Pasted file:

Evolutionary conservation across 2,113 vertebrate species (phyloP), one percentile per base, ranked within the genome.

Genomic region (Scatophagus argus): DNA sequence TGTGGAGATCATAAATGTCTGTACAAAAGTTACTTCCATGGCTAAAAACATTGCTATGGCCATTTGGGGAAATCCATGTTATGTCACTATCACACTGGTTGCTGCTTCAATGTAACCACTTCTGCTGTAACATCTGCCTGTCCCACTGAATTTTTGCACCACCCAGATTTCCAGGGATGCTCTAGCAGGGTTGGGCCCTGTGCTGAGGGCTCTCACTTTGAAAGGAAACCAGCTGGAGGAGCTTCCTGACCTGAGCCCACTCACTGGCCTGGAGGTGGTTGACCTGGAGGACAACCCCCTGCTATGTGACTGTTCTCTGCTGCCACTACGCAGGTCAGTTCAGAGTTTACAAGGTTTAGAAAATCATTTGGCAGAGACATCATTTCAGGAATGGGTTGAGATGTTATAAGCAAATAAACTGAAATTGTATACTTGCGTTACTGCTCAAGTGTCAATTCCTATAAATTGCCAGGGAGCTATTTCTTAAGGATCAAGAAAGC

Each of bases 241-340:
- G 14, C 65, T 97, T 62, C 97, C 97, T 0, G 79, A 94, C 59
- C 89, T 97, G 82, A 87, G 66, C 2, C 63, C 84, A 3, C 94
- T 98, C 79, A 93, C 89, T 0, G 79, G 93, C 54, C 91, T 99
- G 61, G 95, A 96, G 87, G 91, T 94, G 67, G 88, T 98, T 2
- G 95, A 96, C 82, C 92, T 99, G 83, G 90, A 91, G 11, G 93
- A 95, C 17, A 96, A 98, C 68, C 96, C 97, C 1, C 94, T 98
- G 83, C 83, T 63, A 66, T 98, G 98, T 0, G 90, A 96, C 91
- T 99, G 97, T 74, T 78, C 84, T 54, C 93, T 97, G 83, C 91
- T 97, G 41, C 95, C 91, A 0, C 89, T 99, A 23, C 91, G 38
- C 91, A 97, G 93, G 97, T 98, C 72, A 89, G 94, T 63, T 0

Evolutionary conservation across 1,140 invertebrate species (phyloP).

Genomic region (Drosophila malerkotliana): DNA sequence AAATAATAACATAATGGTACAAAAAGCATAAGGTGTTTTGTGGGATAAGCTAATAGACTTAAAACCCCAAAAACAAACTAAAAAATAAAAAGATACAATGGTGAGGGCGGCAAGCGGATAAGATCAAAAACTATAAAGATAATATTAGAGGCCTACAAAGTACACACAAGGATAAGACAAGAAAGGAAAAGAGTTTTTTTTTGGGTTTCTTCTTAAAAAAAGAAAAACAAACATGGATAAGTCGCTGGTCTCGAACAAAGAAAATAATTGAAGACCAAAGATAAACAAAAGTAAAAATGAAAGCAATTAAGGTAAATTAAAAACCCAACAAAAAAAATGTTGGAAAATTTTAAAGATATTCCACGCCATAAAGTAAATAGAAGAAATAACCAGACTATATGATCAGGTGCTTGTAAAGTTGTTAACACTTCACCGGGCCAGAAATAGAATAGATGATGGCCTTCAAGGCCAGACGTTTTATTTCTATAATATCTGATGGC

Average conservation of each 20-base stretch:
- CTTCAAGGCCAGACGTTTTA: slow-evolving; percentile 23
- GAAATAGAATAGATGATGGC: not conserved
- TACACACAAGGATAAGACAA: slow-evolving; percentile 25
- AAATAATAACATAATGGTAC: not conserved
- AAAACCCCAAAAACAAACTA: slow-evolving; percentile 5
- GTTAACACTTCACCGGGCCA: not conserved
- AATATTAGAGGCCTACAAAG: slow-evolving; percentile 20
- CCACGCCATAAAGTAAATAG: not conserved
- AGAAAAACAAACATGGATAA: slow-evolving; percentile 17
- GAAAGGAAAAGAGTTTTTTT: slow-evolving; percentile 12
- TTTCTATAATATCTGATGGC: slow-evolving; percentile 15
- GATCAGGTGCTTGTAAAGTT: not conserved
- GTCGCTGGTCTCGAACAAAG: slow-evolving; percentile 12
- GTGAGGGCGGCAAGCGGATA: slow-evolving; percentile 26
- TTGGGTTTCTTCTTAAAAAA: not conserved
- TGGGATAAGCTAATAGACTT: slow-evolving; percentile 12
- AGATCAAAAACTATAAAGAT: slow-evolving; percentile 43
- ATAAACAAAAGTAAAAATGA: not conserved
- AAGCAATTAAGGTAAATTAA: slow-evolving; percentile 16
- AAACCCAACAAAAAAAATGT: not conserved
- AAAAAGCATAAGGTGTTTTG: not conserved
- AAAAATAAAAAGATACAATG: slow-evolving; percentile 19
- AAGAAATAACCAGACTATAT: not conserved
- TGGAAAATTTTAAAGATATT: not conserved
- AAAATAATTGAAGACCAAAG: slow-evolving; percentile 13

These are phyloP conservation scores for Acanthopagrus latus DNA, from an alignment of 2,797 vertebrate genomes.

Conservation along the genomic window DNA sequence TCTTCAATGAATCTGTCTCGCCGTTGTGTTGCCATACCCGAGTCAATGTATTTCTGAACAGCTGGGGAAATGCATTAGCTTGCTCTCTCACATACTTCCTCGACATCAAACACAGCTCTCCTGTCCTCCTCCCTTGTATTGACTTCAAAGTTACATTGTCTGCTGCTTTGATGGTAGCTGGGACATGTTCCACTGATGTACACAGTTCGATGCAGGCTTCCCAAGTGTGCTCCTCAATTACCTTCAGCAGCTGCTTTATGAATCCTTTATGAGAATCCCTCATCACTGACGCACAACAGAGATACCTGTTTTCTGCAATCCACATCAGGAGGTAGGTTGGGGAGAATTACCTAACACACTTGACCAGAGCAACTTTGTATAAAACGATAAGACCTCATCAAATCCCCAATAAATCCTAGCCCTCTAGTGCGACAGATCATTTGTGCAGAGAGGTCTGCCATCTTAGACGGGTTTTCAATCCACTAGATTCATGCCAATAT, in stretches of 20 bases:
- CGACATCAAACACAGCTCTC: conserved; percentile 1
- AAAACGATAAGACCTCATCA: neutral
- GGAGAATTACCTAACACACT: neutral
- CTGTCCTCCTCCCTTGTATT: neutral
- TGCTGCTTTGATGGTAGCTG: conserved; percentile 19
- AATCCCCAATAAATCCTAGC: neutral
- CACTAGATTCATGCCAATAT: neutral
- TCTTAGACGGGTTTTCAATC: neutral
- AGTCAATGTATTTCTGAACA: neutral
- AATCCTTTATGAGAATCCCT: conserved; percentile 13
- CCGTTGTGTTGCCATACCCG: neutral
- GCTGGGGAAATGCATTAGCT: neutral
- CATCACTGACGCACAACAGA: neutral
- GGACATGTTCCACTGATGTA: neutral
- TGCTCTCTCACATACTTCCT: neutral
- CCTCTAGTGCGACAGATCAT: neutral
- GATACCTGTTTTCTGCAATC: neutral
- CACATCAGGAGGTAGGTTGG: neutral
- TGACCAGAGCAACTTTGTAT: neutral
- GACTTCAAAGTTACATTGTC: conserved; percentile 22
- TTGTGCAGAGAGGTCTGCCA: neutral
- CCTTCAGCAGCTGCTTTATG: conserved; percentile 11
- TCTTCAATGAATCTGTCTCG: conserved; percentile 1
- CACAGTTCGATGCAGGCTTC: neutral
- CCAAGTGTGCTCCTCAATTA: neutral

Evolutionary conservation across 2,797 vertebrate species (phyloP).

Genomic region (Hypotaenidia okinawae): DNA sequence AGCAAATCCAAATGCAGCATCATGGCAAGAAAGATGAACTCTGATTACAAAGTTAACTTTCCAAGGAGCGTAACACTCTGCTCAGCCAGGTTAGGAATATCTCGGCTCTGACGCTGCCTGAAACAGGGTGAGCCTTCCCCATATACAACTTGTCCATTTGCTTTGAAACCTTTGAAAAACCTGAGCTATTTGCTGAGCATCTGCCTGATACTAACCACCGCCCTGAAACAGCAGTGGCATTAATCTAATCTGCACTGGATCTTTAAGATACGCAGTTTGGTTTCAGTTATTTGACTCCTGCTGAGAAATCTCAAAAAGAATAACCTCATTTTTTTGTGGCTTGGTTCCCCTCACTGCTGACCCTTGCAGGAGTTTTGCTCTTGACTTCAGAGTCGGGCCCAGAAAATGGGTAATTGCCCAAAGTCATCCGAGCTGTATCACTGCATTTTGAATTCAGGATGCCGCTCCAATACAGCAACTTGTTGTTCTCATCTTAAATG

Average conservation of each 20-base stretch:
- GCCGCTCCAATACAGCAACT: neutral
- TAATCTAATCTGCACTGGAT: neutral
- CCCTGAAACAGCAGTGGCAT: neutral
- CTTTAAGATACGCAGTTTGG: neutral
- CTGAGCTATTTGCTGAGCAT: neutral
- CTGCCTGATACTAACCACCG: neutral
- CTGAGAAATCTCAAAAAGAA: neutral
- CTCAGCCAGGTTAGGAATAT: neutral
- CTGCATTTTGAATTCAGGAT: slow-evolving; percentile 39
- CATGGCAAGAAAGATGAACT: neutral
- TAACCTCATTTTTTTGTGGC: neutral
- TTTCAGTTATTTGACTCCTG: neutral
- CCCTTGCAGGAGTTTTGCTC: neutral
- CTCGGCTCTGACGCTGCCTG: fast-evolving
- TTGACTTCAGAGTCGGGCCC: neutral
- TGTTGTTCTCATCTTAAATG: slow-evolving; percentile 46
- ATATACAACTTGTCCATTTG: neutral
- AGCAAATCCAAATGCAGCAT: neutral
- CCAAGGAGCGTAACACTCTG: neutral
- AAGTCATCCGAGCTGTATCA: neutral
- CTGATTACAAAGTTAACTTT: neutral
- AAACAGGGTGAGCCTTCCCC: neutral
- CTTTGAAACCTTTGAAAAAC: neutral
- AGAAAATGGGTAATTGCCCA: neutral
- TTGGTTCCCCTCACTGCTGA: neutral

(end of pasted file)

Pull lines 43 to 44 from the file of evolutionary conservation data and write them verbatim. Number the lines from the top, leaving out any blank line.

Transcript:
Conservation along the genomic window DNA sequence TCTTCAATGAATCTGTCTCGCCGTTGTGTTGCCATACCCGAGTCAATGTATTTCTGAACAGCTGGGGAAATGCATTAGCTTGCTCTCTCACATACTTCCTCGACATCAAACACAGCTCTCCTGTCCTCCTCCCTTGTATTGACTTCAAAGTTACATTGTCTGCTGCTTTGATGGTAGCTGGGACATGTTCCACTGATGTACACAGTTCGATGCAGGCTTCCCAAGTGTGCTCCTCAATTACCTTCAGCAGCTGCTTTATGAATCCTTTATGAGAATCCCTCATCACTGACGCACAACAGAGATACCTGTTTTCTGCAATCCACATCAGGAGGTAGGTTGGGGAGAATTACCTAACACACTTGACCAGAGCAACTTTGTATAAAACGATAAGACCTCATCAAATCCCCAATAAATCCTAGCCCTCTAGTGCGACAGATCATTTGTGCAGAGAGGTCTGCCATCTTAGACGGGTTTTCAATCCACTAGATTCATGCCAATAT, in stretches of 20 bases:
- CGACATCAAACACAGCTCTC: conserved; percentile 1